Poised between the purposeful lo-fi mustiness of Horn of Plenty and the flawless indie rock mega-hit Veckatimest, Grizzly Bear came into their Warp debut Yellow House sounding like no other group in 2006. Yes, this was indie rock to challenge the genre’s zeitgeist acts — Animal Collective, The Microphones, Arcade Fire et al — as the Brooklyn group demonstrated an auto-didactic and idiosyncratic way of generating psychedelic music with laser-sharp focus and serious songwriting chops quite distinct from their peers.
Quietly experimental in its organic production and winding structure, LP opener ‘Easier’ lays out Grizzly Bear’s vast yet humble array of instruments — banjos, guitars, pianos, woodwinds, timpani-like percussion, a touch of brass — and breathes life into their little corner of the world, as spontaneous and playful as an attic jam session. Just when the group are setting themselves up as a rootsy take on The Beach Boys, a burst of Velvet Underground chugging propels the likes of ‘Knife’ to another corner of the loft, along with a surreptitiously anthemic lyrical volley of "it’s alright". While the music of Yellow House is often dark and dusky with ghostly vocal harmonisations and discordant death rattles, we never lose sight of just how life-affirming a record this is — as it’s put in ‘Lullabye’, "chin up, cheer up".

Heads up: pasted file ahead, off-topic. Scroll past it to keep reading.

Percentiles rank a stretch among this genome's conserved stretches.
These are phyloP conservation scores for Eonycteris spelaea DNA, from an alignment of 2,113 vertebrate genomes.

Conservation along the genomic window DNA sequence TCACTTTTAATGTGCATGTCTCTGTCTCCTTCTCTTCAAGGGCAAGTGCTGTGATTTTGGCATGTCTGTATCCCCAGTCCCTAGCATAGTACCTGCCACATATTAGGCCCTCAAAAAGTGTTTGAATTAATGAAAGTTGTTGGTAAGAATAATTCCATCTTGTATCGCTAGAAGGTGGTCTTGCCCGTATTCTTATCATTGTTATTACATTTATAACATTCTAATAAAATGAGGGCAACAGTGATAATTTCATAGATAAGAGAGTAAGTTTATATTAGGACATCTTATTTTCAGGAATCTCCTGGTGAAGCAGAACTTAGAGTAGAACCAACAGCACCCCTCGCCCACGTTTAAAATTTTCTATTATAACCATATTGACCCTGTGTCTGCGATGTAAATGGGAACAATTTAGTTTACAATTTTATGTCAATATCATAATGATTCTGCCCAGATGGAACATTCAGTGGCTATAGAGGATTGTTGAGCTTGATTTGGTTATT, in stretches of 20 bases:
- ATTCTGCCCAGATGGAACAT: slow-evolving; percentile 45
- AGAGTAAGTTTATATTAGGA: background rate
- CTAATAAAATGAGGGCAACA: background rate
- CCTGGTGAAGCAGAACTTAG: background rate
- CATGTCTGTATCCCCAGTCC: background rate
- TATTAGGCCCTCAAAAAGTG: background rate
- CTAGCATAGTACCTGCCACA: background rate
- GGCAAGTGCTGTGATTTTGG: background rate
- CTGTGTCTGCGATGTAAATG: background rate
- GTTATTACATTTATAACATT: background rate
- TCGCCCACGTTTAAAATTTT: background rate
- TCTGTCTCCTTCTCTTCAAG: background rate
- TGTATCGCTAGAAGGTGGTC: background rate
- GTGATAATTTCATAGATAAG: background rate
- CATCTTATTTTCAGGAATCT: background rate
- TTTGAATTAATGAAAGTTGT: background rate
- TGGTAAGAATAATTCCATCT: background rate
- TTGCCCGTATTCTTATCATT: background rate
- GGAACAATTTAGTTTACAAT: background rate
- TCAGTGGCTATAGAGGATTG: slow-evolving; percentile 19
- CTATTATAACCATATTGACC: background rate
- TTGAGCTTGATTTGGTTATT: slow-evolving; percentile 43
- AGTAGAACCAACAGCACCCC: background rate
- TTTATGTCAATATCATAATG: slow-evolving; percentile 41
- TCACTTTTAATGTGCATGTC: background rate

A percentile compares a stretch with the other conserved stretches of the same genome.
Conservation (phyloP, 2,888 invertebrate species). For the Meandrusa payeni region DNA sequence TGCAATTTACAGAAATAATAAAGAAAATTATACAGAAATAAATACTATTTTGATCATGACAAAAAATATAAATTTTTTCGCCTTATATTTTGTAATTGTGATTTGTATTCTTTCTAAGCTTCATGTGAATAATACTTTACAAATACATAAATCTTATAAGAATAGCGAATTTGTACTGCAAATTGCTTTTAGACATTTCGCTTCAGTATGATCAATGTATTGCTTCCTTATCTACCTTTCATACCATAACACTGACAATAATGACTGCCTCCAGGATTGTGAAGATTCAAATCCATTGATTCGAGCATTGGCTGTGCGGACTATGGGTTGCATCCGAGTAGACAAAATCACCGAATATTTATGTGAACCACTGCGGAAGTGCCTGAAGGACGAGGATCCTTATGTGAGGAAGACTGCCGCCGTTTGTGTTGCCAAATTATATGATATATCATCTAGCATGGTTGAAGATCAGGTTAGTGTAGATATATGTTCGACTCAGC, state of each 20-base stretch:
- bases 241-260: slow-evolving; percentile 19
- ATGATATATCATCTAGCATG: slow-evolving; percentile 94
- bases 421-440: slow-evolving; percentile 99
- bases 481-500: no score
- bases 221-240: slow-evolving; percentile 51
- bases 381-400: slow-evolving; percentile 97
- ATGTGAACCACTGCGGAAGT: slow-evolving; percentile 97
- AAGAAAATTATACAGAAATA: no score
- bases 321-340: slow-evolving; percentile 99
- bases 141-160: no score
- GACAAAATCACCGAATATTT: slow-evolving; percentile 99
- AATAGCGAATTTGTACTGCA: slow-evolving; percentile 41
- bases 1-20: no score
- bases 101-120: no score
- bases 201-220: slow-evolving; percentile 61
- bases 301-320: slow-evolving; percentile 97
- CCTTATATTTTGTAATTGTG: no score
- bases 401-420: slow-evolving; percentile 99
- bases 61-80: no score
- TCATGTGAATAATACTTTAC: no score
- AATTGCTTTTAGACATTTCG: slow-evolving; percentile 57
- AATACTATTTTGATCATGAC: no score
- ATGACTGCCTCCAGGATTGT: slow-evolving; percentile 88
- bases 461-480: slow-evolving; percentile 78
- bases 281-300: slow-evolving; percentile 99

Yellow House is a ground zero album that went on to shape all alternative rock music in its wake — 15 years on its deep mystery is still singularly resounding.
“It boasts a sound that was outside of its movement, outside of movements in general. It’s one of those more timeless works, the ones that years down the line may linger and appear as if they could’ve come from any handful of eras at once. There is something enduring about Yellow House: the kind of music that at once feels archaic and foreign, but also new and surreally familiar due to its vague intimacy.” - Stereogum